Water Report, Cottonwood Falls, 2009, Annual Water Quality Report, City of Cottonwood Falls, KS, Water Department Records.

Eaton T. , Anderson M., and Bradbury K., 2007, Fracture control of ground water flow and water chemistry in a rock aquitard, Ground Water, 45 no. 5: 610-615.

EPA WaterLINK,2009, Surf Your Watershed, http://cfpub.epa.gov/surf/huc.cfm?huc_code=11070203

Fan, Y., Toran L., and Schlische R., 2007, Groundwater flow and groundwater-stream interaction in fractured and dipping sedimentary rocks: Insights from numerical models, Water Resources Research, 43:Wo1409.

Graham Wall, B.R., 2006, Influence of depositional setting and sedimentary fabric on mechanical layer evolution in carbonate aquifers, Sedimentary Geology, 184: 203-224.

http://www.kgs.ku.edu/General/Geology/Chase/fig3.html

Howard, D.,2009, Program Contact,National Resources Conservation Service, Wetlands Reserve Program http://www.nrcs.usda.gov/programs/WRP/

KSDA 2007, Kansas Deparment of Agriculture, Municipal Water Use Report, http://www.ksda.gov/includes/document_center/dwr/Publications/Rpt2007MunicipalPub18Feb2009.pdf

KSDA 2007a, Kansas Department of Agriculture, Irrigation Water Use Report, http://www.kwo.org/Reports%20%26%20Publications/Rpt_2007_Irrigation_Water_Use.pdf

Moore, R.C., John M. Jewett, and Howard G O'Conner, 2001, Kansas Geological Survey, Chase County Geohydrology,URL=http://www.kgs.ku.edu/General/Geology/Chase/contents.html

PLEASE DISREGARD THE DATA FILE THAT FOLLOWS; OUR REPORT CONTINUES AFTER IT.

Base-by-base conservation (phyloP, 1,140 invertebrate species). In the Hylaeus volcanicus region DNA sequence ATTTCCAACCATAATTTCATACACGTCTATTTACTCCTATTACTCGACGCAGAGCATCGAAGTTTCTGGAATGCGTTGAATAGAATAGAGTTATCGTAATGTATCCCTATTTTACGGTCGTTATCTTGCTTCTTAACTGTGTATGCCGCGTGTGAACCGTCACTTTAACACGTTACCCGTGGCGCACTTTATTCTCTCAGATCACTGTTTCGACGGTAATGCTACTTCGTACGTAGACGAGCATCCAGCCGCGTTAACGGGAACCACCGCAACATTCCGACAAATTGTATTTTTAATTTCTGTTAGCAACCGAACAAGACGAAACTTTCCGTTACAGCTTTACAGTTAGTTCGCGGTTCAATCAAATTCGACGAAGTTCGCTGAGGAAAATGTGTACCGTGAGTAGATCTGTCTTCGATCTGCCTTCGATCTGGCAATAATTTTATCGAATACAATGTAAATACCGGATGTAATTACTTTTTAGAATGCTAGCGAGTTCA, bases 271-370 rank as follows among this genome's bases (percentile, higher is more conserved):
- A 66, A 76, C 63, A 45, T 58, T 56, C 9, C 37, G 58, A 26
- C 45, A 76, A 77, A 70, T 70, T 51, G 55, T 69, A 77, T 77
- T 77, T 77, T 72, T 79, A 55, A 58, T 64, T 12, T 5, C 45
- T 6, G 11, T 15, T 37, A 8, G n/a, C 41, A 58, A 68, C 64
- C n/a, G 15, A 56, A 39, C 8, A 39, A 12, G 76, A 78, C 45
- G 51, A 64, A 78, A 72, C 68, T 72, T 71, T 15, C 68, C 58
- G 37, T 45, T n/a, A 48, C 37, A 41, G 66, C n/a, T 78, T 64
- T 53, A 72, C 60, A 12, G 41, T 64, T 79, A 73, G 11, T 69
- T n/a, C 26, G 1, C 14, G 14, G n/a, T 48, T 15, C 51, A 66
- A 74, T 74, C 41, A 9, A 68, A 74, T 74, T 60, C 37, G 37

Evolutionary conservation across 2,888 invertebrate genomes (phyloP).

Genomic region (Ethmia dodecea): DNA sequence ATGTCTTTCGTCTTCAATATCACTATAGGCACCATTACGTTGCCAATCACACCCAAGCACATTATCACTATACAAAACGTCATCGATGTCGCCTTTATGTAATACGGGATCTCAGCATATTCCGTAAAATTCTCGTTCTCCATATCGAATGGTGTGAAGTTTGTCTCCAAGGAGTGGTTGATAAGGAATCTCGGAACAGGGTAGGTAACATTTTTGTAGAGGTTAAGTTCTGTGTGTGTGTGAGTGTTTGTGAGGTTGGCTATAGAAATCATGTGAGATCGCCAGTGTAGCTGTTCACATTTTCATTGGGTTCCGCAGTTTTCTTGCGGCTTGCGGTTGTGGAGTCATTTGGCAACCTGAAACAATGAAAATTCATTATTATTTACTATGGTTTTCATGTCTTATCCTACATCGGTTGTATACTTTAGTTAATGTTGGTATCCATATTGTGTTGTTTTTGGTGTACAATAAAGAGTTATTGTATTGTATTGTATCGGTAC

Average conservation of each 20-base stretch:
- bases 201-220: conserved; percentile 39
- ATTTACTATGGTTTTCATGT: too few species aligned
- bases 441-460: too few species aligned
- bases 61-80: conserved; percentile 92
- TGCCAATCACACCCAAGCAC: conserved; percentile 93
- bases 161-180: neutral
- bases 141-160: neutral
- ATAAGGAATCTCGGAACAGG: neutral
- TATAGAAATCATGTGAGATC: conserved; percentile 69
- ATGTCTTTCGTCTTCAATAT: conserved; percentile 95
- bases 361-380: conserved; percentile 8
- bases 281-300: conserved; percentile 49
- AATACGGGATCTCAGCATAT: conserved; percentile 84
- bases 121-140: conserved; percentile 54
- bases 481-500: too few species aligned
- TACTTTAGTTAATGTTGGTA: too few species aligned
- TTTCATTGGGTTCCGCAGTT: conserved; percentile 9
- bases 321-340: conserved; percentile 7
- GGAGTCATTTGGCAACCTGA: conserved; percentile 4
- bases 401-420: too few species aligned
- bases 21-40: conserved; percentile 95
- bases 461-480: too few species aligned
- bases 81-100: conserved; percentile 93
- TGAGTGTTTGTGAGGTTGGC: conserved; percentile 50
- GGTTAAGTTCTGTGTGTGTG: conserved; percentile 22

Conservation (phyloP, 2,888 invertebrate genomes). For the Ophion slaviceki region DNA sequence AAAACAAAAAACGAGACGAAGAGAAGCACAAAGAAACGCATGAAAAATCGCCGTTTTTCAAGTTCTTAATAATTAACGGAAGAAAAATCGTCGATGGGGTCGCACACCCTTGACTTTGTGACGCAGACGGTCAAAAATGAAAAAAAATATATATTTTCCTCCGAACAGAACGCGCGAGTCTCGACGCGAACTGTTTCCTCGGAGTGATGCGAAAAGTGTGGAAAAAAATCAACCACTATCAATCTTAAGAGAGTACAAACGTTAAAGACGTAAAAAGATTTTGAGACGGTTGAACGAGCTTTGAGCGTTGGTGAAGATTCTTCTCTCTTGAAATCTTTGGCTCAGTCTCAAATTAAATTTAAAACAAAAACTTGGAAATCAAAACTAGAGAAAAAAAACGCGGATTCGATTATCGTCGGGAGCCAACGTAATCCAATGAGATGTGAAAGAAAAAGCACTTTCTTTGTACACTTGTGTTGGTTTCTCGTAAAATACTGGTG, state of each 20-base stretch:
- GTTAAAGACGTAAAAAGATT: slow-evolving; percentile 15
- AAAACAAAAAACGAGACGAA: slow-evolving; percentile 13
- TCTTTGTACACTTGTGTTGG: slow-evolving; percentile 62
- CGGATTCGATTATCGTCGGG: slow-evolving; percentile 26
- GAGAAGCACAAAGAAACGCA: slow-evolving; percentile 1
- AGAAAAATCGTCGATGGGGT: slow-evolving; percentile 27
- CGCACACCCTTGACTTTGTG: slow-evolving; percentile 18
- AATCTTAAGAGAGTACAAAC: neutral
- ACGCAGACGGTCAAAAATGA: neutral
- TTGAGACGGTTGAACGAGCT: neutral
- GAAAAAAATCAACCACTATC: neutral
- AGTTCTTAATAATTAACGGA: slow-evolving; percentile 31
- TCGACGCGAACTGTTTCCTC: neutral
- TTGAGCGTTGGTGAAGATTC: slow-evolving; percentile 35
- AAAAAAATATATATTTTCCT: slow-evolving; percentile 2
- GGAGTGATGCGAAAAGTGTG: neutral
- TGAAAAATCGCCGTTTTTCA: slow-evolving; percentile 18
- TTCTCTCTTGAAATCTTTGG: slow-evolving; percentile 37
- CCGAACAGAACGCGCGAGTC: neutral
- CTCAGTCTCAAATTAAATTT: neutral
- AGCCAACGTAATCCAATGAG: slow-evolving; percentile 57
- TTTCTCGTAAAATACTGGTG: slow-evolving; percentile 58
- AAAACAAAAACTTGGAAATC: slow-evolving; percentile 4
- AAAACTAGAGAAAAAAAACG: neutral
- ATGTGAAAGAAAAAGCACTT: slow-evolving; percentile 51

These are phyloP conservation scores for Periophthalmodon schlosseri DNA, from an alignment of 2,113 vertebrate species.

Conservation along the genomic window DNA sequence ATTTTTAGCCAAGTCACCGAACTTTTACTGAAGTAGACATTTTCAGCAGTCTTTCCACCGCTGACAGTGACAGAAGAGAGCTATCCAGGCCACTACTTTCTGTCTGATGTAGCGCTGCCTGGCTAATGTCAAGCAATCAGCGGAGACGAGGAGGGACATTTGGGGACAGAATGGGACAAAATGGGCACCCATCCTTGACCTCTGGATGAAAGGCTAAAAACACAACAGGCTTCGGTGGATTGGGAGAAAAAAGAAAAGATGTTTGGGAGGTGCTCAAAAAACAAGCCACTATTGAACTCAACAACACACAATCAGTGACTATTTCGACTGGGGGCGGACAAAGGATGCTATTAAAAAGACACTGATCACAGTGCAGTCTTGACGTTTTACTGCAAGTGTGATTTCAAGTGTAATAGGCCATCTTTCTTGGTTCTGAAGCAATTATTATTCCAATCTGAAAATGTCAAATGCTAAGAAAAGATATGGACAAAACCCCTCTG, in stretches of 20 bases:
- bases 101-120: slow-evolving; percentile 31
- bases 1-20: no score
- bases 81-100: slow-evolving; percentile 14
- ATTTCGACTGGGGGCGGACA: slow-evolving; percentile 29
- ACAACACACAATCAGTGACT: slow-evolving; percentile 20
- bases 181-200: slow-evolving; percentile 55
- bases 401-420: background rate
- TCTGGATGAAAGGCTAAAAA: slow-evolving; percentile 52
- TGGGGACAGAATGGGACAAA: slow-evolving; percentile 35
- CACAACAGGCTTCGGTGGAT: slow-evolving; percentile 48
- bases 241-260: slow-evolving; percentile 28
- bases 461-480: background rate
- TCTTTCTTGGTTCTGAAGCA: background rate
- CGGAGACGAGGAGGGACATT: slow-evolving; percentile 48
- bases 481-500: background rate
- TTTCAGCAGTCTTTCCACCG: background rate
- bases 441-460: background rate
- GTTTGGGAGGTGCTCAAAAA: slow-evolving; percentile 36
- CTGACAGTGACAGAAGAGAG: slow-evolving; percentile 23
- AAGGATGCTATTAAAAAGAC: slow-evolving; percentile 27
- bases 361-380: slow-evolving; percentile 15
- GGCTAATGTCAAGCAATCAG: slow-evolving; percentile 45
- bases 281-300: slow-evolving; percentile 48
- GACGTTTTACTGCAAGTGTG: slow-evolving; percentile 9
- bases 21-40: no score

NRCS, 2007, Development File, National Resources Conservation Service, Field Office, NRCS 3020 West 18th Avenue, Suite B Emporia, KS 66801-5140

NRCS, 2008, Hydrogeomorphic Wetland Classification System: An Overview and Modification to Better Meet the Needs of the Natural Resources Conservation Service Technical Note No. 190–8–76. Feb. 2008. ftp://ftp-fc.sc.egov.usda.gov/WLI/HGM.pdf

NWS,2010, National Weather Service, Advanced Hydrologic Prediction Service, http://www.crh.noaa.gov/ahps2/hydrograph.php?wfo=ict&gage=ctwk1

O’Conner , H. G., 1951, Ground-water resources of Chase County Rock Formations of Chase County, Part 3 of Geology, Mineral resources, and Ground-water resources of Chase County,http://www.kgs.ku.edu/General/Geology/Chase/pt3_avail.html

USGS, 2001,Kansas Water Science Center, Kansas Streamflow Statistics,http://ks.water.usgs.gov/studies/strmstats/ks/cs/index.php?test=basin

Watts, C.E., 2009, State Soil Scientist Kansas,Custom Soil Resource Report, Neva Marsh and Adjacent Influence, National Resources Conservation Service,Soil_Report.pdf